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Interview, Owain Park on Fading

The Gesualdo SixFormed in 2014 for a one-off performance of Lenten music by Carlo Gesualdo, the Gesualdo Six have since developed into one of the most acclaimed consort groups in the UK, with a number of finely-polished recordings exploring both well-loved staples of the repertoire and less-heard works.

Firmly in the second category is Fading, from 2020 – a choral "concept album" which takes as its inspiration the ancient Office of Compline and the gradual movement from evening, through night, into morning. It weaves together a wide array of ideas and draws on many disparate musical elements, including four lullabies by the Estonian composer Veljo Tormis.

With another album out shortly – returning to their Gesualdo roots with the troubled Renaissance composer's Maundy Thursday Responsories – I caught up with the Gesualdo Six's director Owain Park to talk about how the unorthodox Fading fits into the group's broader approach.

This album draws together various threads – the Compline service, lullabies, light, darkness and the natural world. Was there one single starting-point that it all grew from, or did it take shape from several angles at once?

The CD programme came out of our first tour to Canada in 2018, when we put together some works that we thought would work well in the cathedrals and churches we were performing in. A lot of our concerts were late at night and we wanted to capture the atmosphere of a candlelit building. Quite naturally, this linked in with the service of compline, an occasion that’s quite special to many of us having sung as choristers around the UK. So much of the mood is found in flickering shadows and splashes of colour; I wanted to bring a selection of works together that felt as though they could belong here, while still being approachable as concert works or on a CD playlist.

The late Veljo Tormis is not widely known outside his native Estonia – a country that most classical fans will, perhaps forgivably, equate solely with Arvo Pärt! How did you come across these four evocative lullaby settings?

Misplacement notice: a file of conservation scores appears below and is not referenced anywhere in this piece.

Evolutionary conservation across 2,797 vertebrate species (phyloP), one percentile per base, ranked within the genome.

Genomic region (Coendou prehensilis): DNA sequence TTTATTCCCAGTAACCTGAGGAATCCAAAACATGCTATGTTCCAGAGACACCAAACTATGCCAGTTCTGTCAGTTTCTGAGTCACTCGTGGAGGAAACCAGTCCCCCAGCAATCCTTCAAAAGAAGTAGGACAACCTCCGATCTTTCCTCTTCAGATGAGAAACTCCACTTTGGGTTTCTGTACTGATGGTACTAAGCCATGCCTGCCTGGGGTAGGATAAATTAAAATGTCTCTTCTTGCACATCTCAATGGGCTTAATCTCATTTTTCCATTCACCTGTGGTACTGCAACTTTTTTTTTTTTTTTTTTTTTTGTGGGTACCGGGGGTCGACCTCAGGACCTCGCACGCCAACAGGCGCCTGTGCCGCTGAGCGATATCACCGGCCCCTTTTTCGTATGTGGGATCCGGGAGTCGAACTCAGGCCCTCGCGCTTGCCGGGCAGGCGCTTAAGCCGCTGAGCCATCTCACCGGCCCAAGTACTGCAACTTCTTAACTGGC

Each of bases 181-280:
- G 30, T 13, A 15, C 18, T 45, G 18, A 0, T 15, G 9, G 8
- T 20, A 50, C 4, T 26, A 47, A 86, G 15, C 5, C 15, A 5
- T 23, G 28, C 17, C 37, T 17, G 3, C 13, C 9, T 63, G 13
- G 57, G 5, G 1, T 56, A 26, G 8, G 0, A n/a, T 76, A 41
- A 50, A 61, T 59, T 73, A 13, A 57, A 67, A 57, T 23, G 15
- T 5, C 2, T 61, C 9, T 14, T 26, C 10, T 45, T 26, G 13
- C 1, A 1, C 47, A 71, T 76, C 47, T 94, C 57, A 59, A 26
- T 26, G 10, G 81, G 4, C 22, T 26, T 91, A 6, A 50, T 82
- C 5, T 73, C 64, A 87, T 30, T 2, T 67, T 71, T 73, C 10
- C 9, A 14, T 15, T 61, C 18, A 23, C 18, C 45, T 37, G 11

I was put onto these works by Stephen Layton, who has championed the music of Pärt and Tormis in his programming. These simple arrangements of folk melodies are absolute gems, serving as brief interludes, or even pauses between longer and more expressive works. I find that they evoke an almost childlike innocence, capturing an intimate moment as a child in its parent’s arms drifts off to sleep.

The two North American composers Sarah Rimkus and Gerda Blok-Wilson, featured toward the end of the album, may also not be familiar to many listeners – do you consider it part of your “mission” to showcase lesser-known works and composers?

It is so exciting that a tradition that has been around for centuries is still evolving and changing. We want to be part of this in our own small way and I try my best to search out and facilitate the writing of new works. We have recently commissioned composers including Héloïse Werner, Kerensa Briggs, Richard Barnard and Deborah Pritchard, and we are always on the lookout for opportunities to collaborate, recently working with Multitude of Voyces to champion and record works by female composers.

Compared to some other settings of Phos hilaron, your own has a certain lonely, even desolate quality about it. What led you to approach the text in this way?

I wrote this setting for a service of compline at Trinity College Cambridge. I was always amazed that this late night mid week service was so popular with the students – perhaps something to do with the quiet, reflective atmosphere at the end of busy day. I found this ancient chant online and wrote a simple accompaniment – each cadence is just a little different so that it remains searching rather than comfortable. I eventually expanded the work to become a 9-minute composition in multiple parts, but this short setting provides the impetus and inspiration for the entire work.

The second of the two contemporary Arab poem settings, Seeds in flight, seems to act as a fulcrum on which the album pivots from darkness into more sunlit territory. Was that intentional from the outset, or did it just turn out that way?

I would love to say that it was deliberate, but a wise (old) record producer once advised me to not set my heart on an order until everything was “in the can”. I did wish for the album to end on a positive note, and so pieced together the final tracklist a bit like doing a jigsaw towards the end of the process. I’m pleased with the way the different styles and periods mould together; I think this interaction adds another layer which is a little more subjective, and therefore more personal, to the listener.

Do you think your future albums might be constructed in a similar way to this one, weaving together a few strands of thought rather than focusing more squarely on a period or school of composition?

I think there will be room for this sort of concept again (actually, I know there is one on the way in 2022 – ‘Lux aeterna’), but it is also helpful for the listener sometimes to know exactly which pieces or composers they’re getting. So there will be a balance to our future recorded output, and I hope to that end that people will come back for more!

The Gesualdo Six, Owain Park

Available Formats: CD, MP3, FLAC, Hi-Res FLAC, Hi-Res+ FLAC

The Gesualdo Six, Owain Park

Available Formats: CD, MP3, FLAC, Hi-Res FLAC, Hi-Res+ FLAC